Communion in the Sky

October 12, 2009
By Hamspoon BRONZE, Benton, Arkansas
Hamspoon BRONZE, Benton, Arkansas
1 article 0 photos 0 comments

Chilly winter air opens his mouth and breathes out life and I am forced to stuff my hands

in the pockets of my tweed coat. Winter's breath is in my hair, and whips short dark strands into

my eyes. As I try to blink them out, my eyes begin to water; I'm not sure whether it is due to the

hair in them, or the frozen air. I move the hair out of my eyes, and away from my face with my

pale, bony hand. I whisper to myself, "Christ, I've never felt so cold."

I place my glove-less hands on the sides of my face as an automatic response to the

stinging cold and rub them to create a small amount of warmth. It does help, but the warmth

fades quickly. With my hands still on my cheeks, I feel with my pinky fingers a patch of stubble.

Immediately, the care for the prickly hairs becomes replaced by the need to find warmth. I

wrap my hands around my body inside my coat to hug myself. The skin that covers my frail body

is quivering and all of my limbs are trembling inspite of Winter's vileness. My lower jaw begins

to clank against the top and it makes a ridiculous, comical sound.

I look down for a moment to see how close this building comes to touching the sky. I

pictured myself as a cartoon character, becoming so cold, I shiver uncontrollably and begin to

bounce slightly off the concrete rooftop. My body hops to the edge and I fall off this building.

Then, like the infamous Acme anvil, I make the priceless "whooshing" sound as I descend. When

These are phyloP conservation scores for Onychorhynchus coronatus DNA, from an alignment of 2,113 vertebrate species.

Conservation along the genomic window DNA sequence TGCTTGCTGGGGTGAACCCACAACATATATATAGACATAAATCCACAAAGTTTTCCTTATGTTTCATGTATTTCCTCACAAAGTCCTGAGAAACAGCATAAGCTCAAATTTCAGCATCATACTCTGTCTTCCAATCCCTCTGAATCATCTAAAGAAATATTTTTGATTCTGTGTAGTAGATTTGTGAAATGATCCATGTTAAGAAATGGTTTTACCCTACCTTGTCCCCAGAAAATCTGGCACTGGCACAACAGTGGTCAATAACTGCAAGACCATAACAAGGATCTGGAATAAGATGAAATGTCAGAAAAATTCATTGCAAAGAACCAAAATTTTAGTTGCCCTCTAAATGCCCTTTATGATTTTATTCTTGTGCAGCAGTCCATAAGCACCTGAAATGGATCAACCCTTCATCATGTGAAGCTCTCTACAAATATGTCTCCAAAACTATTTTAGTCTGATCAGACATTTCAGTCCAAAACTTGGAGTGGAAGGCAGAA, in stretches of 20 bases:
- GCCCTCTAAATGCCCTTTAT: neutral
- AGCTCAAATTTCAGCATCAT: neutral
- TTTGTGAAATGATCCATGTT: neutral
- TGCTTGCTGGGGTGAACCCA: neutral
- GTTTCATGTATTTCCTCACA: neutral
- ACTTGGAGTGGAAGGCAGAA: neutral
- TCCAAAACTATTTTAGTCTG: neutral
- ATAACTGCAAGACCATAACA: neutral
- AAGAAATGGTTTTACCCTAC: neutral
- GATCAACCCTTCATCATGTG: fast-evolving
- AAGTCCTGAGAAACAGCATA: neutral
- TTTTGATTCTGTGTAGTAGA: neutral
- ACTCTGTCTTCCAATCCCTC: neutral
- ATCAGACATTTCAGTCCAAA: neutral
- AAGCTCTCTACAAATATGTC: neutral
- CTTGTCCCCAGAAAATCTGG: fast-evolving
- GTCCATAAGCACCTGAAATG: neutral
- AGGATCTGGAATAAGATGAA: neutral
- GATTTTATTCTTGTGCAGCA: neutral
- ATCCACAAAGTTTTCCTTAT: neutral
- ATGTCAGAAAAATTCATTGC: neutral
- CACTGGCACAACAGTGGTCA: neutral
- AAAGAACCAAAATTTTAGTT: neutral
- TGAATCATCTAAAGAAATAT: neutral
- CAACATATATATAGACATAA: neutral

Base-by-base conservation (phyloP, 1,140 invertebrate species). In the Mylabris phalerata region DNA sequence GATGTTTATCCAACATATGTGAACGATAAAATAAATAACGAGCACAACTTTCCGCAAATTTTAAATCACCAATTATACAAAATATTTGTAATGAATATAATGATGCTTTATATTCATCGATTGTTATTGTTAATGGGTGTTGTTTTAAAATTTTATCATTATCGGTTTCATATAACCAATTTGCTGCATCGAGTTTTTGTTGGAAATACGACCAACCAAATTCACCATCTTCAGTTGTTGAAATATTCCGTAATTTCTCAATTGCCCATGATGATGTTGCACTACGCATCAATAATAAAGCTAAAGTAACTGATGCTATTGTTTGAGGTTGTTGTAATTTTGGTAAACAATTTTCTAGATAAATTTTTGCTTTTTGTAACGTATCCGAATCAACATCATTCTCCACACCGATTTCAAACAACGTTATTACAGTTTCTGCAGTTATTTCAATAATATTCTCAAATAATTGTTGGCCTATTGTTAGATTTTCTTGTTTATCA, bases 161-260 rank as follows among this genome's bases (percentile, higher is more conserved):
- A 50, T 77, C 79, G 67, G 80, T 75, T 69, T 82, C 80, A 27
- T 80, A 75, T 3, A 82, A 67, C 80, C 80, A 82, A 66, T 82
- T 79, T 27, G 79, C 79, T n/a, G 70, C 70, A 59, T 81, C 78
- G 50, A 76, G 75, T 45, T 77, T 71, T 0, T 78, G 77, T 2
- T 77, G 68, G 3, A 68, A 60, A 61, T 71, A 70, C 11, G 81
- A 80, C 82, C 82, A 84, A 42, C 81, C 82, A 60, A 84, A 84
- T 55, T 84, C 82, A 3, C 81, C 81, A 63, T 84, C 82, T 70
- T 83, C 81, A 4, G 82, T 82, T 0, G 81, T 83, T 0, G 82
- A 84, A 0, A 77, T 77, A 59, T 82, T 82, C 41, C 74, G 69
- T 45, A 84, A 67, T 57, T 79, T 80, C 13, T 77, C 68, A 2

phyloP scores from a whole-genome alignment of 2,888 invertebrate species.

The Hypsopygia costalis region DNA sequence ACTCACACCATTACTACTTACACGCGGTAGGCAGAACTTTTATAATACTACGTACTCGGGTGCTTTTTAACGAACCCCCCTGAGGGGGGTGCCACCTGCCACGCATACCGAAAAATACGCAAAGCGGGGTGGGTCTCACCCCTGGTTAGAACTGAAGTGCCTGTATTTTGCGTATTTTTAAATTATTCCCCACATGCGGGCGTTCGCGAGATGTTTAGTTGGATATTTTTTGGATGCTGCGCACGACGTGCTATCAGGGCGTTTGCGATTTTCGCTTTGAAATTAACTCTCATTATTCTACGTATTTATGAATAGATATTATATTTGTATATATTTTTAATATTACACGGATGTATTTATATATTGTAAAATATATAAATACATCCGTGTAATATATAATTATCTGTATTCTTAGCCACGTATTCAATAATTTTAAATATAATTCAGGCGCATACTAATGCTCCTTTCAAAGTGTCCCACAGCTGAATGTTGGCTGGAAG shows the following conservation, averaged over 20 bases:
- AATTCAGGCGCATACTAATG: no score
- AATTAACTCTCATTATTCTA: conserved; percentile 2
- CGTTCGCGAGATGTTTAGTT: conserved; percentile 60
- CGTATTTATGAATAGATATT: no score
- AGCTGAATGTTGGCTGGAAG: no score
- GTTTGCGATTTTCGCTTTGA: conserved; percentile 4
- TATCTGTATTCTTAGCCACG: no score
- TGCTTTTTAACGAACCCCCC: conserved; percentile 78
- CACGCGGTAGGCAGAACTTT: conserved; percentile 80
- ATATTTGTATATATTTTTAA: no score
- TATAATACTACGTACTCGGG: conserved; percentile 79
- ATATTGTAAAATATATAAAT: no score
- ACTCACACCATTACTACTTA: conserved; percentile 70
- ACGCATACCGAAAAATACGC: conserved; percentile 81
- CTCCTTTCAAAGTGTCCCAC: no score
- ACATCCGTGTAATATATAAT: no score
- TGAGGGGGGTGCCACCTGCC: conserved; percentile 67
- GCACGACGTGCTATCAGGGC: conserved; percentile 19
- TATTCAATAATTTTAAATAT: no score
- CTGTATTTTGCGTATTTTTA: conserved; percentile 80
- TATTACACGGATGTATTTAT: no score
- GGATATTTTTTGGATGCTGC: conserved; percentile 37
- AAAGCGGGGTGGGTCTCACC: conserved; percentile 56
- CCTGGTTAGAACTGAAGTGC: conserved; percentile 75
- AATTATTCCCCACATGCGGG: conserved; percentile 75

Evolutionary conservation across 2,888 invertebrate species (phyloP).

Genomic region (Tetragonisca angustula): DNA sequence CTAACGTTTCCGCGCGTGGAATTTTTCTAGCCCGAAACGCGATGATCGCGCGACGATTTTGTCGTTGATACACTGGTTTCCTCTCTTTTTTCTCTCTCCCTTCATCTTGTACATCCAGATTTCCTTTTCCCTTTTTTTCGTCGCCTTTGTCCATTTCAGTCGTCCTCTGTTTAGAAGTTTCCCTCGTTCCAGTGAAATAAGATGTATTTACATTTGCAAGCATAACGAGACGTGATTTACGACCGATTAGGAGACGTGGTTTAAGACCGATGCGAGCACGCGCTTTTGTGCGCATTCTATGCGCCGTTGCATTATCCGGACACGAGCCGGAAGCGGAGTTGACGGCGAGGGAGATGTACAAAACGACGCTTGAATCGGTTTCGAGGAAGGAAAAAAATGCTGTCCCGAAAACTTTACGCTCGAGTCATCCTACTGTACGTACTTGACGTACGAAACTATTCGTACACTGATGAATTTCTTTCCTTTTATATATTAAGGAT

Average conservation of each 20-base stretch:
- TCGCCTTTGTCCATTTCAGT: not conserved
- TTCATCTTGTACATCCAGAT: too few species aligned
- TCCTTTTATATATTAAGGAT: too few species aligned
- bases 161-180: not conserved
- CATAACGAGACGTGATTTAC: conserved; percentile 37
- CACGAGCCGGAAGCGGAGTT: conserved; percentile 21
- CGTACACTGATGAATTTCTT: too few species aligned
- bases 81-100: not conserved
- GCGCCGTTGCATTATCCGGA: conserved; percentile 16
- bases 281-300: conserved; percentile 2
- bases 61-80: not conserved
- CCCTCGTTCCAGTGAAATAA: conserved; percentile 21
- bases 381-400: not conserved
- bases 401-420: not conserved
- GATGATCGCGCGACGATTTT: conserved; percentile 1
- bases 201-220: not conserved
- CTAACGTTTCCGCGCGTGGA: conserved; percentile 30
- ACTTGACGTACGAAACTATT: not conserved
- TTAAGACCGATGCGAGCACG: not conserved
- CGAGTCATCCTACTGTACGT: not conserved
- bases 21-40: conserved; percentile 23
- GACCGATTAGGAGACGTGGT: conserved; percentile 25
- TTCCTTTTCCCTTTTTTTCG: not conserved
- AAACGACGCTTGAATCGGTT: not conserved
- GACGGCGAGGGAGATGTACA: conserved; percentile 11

I land, a crater like that from a meteor will form, along with a dark cloud of puffy smoke. In the

center of the hole, will be me, but all you can see is my head. While the rest of my body is in the

ground, a light pink lump will grow out of the side of my skull, and the dizzy animation will

rotate around my presence. My neck would wobble from side to side and my tongue would

fall out of my mouth. Then, as all good cartoons end, I will jump out of the ground, completely

unharmed. "How disappointing that would be," I thought.

My ludicrous dreams are brought to a halt by the annoying clicking of, what is obviously,

a woman's pair of high heels. Not to my surprise, across the street below me, and to the right a

few yards is a pudgy woman pacing along the sidewalk. She has thick, curling dark hair that

bounces with each fast step she takes. I notice that in her chubby hand and strapped to the side of

her plump face is a cell phone and coming out from between her two glossy red lips are

inaudible words.

Another strong gust of evil wind comes and I close my eyes to keep them from freezing.

I rub my face again, in a frivolous attempt to warm up. Once again, it works, but fades suddenly.

The wind causes my pants leg to jump inside my shoes. Carefully, I back away from the edge, in

fear of falling off too soon. I kneel on the roof of the building, and am shocked to feel how cold

the poured concrete is. As I move the leg of my pants out from the side of my shoe, I become

distracted by the dirt on them.

I pull the sleeve of my coat over my thumb and rub the smudges from my black patent

leather shoes. Still, with scratches, and other worn areas, I can now see my blurred reflection in

the surface of the leather. My face is only that of a middle-aged man's, it surprises me to see how

elderly I look. Is it the weather making me look this way? The bags under my eyes have grown